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If I am accused of stealing from the company I worked for, can I go to jail?

Posted by Dmitry Gorin | Jun 24, 2007 | 0 Comments

This criminal conduct is called "embezzlement," and is typically charged in California criminal courts as a violation of Penal Code Seciton 487(a), commonly known as Grand Theft (if the theft exceeds $400). The offense carries a maximum of 1 year in the county jail, or 3 years in prison. If the amount of theft exceeds $50,000, the "Economic Crimes" enhancements are applicable, and the prison time is increased to 4 years and up. The Criminal Law Blog authors have represented many clients charged with "Embezzlement." Where appropriate mitigation is presented to the Court, and the District Attorney, the large majority of our clients have not gone to jail or prison. This is because we worked out alternative dispositions involving community service, restitution, probation, and fines instead of jail. What if the employer wants to drop the charges? The police and prosecutors are usually unwilling to dismiss a case once it is filed, as they are concerned that resources have been expended to investigate, document, and bring the case to court. However, jail or prison are distinct possibilities whenever embezzlement, or other white collar crime charges, are prosecuted in state or federal court. Tagged as: faq, theft, white collar crime fraud theft laws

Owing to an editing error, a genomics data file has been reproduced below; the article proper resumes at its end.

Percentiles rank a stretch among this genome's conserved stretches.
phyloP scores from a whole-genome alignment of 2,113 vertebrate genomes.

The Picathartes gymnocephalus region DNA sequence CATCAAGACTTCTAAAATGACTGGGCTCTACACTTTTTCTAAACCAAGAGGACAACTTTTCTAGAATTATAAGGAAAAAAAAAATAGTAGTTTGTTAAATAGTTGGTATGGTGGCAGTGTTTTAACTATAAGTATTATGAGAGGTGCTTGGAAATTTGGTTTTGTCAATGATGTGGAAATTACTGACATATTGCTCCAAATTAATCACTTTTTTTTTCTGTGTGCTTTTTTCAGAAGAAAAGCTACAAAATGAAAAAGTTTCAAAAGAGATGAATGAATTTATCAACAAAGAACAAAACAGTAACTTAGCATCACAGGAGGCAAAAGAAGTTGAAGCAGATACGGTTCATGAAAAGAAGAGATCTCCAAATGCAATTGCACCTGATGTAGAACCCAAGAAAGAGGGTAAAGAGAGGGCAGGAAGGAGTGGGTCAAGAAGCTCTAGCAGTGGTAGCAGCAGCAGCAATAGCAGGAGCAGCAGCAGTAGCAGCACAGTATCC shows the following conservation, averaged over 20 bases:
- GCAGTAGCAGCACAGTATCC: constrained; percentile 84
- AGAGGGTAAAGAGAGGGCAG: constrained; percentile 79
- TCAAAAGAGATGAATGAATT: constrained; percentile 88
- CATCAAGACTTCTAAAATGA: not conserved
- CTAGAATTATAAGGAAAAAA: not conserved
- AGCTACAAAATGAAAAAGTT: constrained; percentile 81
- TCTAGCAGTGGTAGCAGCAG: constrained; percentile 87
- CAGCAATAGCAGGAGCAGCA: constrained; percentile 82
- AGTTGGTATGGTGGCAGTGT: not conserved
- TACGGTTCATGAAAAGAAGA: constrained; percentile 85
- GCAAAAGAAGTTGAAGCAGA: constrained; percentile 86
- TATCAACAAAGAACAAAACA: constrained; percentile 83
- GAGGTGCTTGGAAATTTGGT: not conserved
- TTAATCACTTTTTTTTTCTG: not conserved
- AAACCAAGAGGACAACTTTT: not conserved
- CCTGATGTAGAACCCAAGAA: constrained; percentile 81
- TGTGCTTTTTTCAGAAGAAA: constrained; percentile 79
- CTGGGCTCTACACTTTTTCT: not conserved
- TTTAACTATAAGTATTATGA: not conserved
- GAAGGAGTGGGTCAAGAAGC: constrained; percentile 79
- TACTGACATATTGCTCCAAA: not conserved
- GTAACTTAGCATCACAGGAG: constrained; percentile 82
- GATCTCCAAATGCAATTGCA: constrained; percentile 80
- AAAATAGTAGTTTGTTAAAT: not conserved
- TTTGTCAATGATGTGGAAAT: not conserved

Comments:

Warren Tsu on May 15, 2008 at 10:20 p.m. wrote: I have to base my response on a limited knowledge of the law and on the penal code listed in this entry, but is an embezzlement charge applied episodically or can it also be applied to a serial situation? For example, If an individual steals $400 from his employer, yes it is embezzlement. However, what if an individual commits petty theft irregularly over a duration of time, perhaps two years, in which what is stolen, e.g. paid lunches, would aggregate to $400 or more? I wonder if that would still constitute as embezzlement. Kelsey Kernstine on November 12, 2007 at 4:51 a.m. wrote: I think that if a person is accused of stealing from the company they work for, they should have to go jail/prison. Yes, I do think it depends on the amount of money that was

About the Author

Dmitry Gorin

Find me on Google+ Dmitry Gorin is a licensed attorney, who has been involved in criminal trial work and pretrial litigation since 1994. Before becoming partner in Eisner Gorin LLP, Mr. Gorin was a Senior Deputy District Attorney in Los Angeles Courts for more than ten years. As a criminal tri...

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